News and brain candy for the philosophy community
This is the controversial conclusion Professor Stephen Hawking has now famously (or infamously, if you’re a philosopher) come to in his latest popular work The Grand Design. Hawking claims that which was once in the realm of philosophy is now in that of science. He went on to say that philosophy has failed to keep up with science in general and physics in particular (a strange claim, seeing as physics, as noble a pursuit as it is, was spawned by philosophical curiosity). He goes on to say that philosophers have lingered on concepts such as the theory of knowledge, the foundations of knowledge, what can and cannot be known, the problem of induction etc for too long. As someone who’s main interest area is early modern metaphysics, I am not out of the woods but I am casting a sidewards glance to the epistemologist, regarding these main criticisms of Hawking against philosophy.
His claim has received a lot of attention in the months since the publication of the book, and it’s a pretty hard claim to ignore especially when it comes from a man who is frequently bestowed with the title of the most intelligent man on the planet and is one of the great, influential voices of physics.
It seems Hawking is calling for philosophy to be cast aside, in favour of all-encompassing science. There is a disparaging name for this kind of perceived over-reliance on scientific explanation; scientism. Scientism is the kind of common belief, criticised by Karl Popper amongst others, of scientists that the natural sciences are the best way (and in some cases the only way) of understanding the world and the conditions people in the world find themselves in, which can very easily lead to scientists holding the methods and study of science as an ideology, and attempt to explain things in scientific terms when such an approach is not appropriate.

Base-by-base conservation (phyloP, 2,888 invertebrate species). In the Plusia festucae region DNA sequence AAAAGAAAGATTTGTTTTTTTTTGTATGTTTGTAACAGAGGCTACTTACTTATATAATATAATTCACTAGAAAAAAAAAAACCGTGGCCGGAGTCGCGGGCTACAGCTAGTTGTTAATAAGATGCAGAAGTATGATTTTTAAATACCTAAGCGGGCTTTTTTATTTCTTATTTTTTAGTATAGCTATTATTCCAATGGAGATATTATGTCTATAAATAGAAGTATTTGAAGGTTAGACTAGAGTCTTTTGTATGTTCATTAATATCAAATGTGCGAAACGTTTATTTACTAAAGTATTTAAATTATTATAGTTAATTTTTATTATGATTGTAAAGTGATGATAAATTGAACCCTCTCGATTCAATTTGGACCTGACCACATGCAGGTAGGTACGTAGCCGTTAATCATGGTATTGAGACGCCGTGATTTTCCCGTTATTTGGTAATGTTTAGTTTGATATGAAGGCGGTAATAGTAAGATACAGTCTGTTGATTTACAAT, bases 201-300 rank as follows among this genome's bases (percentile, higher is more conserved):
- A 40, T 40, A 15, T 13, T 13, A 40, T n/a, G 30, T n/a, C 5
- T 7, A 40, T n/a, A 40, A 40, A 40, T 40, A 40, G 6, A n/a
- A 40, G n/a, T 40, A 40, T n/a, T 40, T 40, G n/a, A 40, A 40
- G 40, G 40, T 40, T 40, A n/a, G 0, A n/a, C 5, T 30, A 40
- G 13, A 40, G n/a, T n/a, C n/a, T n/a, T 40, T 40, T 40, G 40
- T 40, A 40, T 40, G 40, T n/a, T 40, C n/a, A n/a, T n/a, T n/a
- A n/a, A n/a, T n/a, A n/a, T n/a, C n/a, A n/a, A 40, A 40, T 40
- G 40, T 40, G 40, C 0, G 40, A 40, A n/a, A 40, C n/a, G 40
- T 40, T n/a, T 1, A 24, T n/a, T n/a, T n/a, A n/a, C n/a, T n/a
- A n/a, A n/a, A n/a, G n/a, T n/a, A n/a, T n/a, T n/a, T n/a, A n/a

As it could be accused of scientism Hawking’s claim has provoked an interesting response from Christopher Norris, professor of philosophy at Cardiff University in the pop-philosophy magazine Philosophy Now. Obviously, considering the author and where the article was published, the piece is in defence of philosophy. He points out that science has always had a philosophical strain running through it, both at the basic level of presuppositions and the later speculative stage of scientific enquiry. Philosophy helps avoid fallacies or fictions. Norris argues that without philosophy, or more precisely philosophical critical thinking, science could find itself mired in an unquestioning ideology of scientism, much as religion is. He cites Kant’s criticism of reason as an absolute, as this can lead to false intuitions. He concedes that, yes, science has made breakthroughs by pursuing the theoretical and breaking off from the common understanding to come up with something brilliant, however that science has this ability should not take away from the fact that philosophy can bring “empirical evidence, logical validity, inductive warrant, corroboration, falsification, hypothesis-testing, causal reasoning, probability-weighting” etc.
Norris goes on to point out that the very kind of theoretical physics that Hawking busies himself with (quantum cosmology, spacetime foam, string theory and more recently M-theory) is ultra-speculative and is not in itself self-evident, and therefore could perhaps be thought of as philosophy in itself.
This last point is the clincher. I am a huge fan of physics, and theoretical physics has to be one of the most fascinating fields out there, but it has to recognise it’s debt to and similarity to philosophy. I am generally of the belief that science can be put to task to explain everything that exists in the universe (by this I mean physical processes such as motion, life etc), but I do not think that science should be allowed to escape the rigour of critical thinking. Perhaps philosophy has fallen out of touch with science, but this seems to me to be no reason to disregard the discipline in favour of something which could become very narrow and, in the end, fallacious.
Symmetry and the Metaphysics of Physics by David John Baker
Introduction to the Epistemology of Causation by Frederick Eberhardt